THE STATE OF SOUTH CAROLINA
In The Supreme Court
Anthony M. Lounds, Petitioner,
State of South Carolina, Respondent.
ON WRIT OF CERTIORARI
Appeal From Greenville County
John C. Few, Circuit Court Judge
Opinion No. 26571
Submitted October 22, 2008 - Filed December 15, 2008
REVERSED AND REMANDED
Appellate Defender LaNelle C. DuRant, of South Carolina Commission on Indigent Defense, Division of Appellate Defense, of Columbia, for Petitioner.
Attorney General Henry Dargan McMaster, Chief Deputy Attorney General John W. McIntosh, Assistant Deputy Attorney General Salley W. Elliott, and Assistant Attorney General Karen Ratigan, all of Columbia, for Respondents.
JUSTICE WALLER: In this post-conviction relief (PCR) case, we granted certiorari to review the PCR court’s denial of relief to petitioner, Anthony M. Lounds. We reverse and remand for a new trial.
Petitioner was indicted for armed robbery and kidnapping. A jury found petitioner not guilty of armed robbery but convicted him on the kidnapping charge. He was sentenced to life without parole (LWOP).
At trial, Todd Garrett testified that on February 18, 2000, petitioner entered his warehouse in Greenville County and inquired about a job. When Garrett replied that petitioner would have to submit an application at the company’s office located a few blocks away, petitioner “stepped a little bit closer and pulled a gun out of his left hand pocket, kept it to his side and said, give me your money.” Garrett stated he only had a couple of dollars in his wallet. Another man who had been standing in the doorway approached, and helped petitioner pat Garrett down. Garrett testified that petitioner asked where the rest of the money was, and he said he had a little bit in a bank account. According to Garrett, petitioner and the other man pulled him up, and led him out of the warehouse to Garrett’s truck.
Garrett testified that once in his truck, petitioner found a knife and held it to his neck while the other man drove the truck. After Garrett told them he did not have an ATM card and would have to go into the bank, Garrett then suggested they could go to his parents’ house to find some money there. Garrett explained that he believed his life was in danger if he did not “get them something.”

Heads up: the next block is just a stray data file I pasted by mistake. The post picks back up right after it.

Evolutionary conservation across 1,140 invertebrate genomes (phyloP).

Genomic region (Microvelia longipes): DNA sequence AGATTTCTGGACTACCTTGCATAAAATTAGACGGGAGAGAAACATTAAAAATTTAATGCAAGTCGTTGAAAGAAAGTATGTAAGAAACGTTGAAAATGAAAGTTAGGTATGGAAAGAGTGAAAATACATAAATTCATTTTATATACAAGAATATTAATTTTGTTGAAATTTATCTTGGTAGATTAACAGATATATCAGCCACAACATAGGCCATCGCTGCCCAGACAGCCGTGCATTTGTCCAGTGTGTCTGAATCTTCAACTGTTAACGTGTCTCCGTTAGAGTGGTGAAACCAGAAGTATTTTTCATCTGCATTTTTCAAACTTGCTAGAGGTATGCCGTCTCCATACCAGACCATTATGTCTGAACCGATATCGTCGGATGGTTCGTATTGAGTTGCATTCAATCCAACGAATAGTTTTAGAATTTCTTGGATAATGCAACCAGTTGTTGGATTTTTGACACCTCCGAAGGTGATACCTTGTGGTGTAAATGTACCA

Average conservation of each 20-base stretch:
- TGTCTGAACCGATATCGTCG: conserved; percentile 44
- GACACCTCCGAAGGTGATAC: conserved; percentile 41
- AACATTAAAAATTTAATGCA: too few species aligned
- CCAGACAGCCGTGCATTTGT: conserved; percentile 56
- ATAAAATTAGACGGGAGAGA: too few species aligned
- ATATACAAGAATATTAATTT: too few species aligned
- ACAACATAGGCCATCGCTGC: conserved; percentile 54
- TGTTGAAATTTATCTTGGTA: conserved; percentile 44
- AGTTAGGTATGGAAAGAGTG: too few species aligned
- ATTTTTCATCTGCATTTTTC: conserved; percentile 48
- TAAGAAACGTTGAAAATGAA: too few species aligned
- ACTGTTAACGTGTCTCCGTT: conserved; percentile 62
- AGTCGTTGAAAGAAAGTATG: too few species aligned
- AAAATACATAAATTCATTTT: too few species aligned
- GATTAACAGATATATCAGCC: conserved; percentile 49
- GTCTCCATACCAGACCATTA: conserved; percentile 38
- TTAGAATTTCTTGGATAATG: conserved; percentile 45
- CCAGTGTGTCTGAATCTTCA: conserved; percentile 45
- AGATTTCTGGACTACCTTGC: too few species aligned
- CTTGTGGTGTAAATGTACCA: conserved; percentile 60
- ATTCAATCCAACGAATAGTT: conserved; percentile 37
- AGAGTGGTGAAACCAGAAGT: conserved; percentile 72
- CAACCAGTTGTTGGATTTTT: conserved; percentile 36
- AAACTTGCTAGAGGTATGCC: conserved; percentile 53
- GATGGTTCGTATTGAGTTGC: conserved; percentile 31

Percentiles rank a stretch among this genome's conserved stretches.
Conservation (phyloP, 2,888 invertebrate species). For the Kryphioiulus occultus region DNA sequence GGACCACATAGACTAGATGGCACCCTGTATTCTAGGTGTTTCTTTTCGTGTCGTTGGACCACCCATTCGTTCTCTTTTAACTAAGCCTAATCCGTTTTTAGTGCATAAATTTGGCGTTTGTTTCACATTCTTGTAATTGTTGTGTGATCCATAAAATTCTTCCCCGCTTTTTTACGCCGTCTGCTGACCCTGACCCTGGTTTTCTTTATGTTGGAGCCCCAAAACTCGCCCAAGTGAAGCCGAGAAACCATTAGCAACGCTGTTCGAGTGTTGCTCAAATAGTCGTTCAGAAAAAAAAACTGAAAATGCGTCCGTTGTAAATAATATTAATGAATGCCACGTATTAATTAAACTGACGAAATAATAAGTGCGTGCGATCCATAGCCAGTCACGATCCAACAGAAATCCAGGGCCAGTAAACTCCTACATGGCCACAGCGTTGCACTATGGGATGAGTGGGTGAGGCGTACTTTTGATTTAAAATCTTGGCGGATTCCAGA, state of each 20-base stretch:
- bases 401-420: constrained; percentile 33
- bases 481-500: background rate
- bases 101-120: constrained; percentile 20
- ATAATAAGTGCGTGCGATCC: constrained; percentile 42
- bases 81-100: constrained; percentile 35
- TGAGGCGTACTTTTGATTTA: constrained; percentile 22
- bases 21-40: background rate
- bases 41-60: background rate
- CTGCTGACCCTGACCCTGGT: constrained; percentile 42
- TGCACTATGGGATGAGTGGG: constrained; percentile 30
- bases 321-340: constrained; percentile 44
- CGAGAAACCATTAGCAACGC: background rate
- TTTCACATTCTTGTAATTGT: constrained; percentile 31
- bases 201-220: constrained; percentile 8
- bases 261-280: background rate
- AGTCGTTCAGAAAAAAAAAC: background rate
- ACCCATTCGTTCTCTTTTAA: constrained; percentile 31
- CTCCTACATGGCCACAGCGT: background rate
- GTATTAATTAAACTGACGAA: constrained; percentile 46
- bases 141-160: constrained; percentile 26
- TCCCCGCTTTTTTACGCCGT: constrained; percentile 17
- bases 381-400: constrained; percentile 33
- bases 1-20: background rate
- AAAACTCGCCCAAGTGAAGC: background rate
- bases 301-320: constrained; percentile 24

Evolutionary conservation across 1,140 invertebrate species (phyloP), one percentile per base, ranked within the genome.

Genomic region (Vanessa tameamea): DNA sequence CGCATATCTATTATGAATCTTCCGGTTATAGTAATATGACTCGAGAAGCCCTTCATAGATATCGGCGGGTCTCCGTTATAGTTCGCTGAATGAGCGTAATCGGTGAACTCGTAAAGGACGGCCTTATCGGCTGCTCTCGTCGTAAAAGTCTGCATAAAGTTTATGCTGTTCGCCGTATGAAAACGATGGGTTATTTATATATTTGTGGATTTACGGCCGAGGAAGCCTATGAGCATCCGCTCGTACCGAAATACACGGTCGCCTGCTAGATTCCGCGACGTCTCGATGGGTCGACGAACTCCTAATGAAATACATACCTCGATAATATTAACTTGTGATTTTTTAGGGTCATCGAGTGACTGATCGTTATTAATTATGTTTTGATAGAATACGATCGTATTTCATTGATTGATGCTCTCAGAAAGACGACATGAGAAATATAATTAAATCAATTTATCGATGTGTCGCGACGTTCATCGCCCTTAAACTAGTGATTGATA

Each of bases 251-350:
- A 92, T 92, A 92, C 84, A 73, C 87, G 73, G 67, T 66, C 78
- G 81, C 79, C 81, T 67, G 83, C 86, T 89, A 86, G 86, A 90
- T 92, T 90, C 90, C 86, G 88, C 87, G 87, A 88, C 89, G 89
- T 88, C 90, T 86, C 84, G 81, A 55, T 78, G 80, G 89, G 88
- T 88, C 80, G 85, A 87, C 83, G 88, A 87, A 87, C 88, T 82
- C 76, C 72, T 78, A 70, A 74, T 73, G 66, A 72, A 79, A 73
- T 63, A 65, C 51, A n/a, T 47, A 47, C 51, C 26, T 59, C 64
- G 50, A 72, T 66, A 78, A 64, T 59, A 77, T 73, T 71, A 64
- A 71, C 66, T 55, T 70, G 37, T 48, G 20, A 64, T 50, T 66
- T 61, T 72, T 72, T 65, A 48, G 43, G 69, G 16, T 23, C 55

After parking the truck in his parents’ driveway, Garrett, petitioner, and the other man exited the truck. Garrett advised the other man that the keys to the house were on the keychain left in the truck. When the man went back to retrieve the keys, Garrett punched petitioner in the face and ran away. He noticed that the men had gotten back into his truck and were coming back after him. Once Garrett made it to a store, he called police and reported the incident.
The police officer left after taking Garrett’s statement. Garrett testified that he and his father decided to “ride through the neighborhoods” to find the perpetrators or his truck. They located the truck and told police its location. The truck was impounded and a forensic investigation revealed a fingerprint on the rearview mirror that matched petitioner. Garrett identified petitioner from a photo line-up and then again at trial. Garrett testified he had never seen petitioner before the day of the incident.
Petitioner testified in his own defense and related a much different account. According to petitioner, Garrett had bought crack cocaine from him on several occasions from 1999 to 2000, and Garrett owed petitioner about five hundred fifty dollars in connection with the drug deals. Petitioner testified that he went to Garrett’s place of business on February 18, 2000, and asked for his money. Petitioner stated he did not have a gun, he did not threaten Garrett in any way, and he was not looking for any trouble. When pressed on whether he had a weapon, petitioner stated that he did not need a weapon since “there was [sic] two people.”
Petitioner further explained that Garrett “volunteered to go to his people’s home” to get some money. According to petitioner, it was Garrett who drove the truck, and when he stopped it, he “got out and took off running.” Petitioner took the truck back to Garrett’s warehouse and suggested that Garrett had moved the truck to the location where police found it. The following colloquy then took place:
Q. You did not commit this crime here?
A. No, sir, I didn’t. If anything you can find me guilty of is taking his truck. I did that. You know what I’m saying? I had to get back to my location. That’s how my fingerprint got on that window.
Q. All right. And you don’t make money by robbing people? You sell drugs?
A. Yes, Sir. Got various drug charges to prove it.
On reply, the State recalled Garrett who denied ever buying or using crack cocaine.
During deliberations, the jury returned to the courtroom with a request for a recharge on kidnapping. A few hours later, the jury again returned with a request to rehear petitioner’s testimony in full. Ultimately, the jury reached its verdict of not guilty on the armed robbery charge, but guilty on the kidnapping charge. Because of a prior conviction, the trial court sentenced petitioner to LWOP.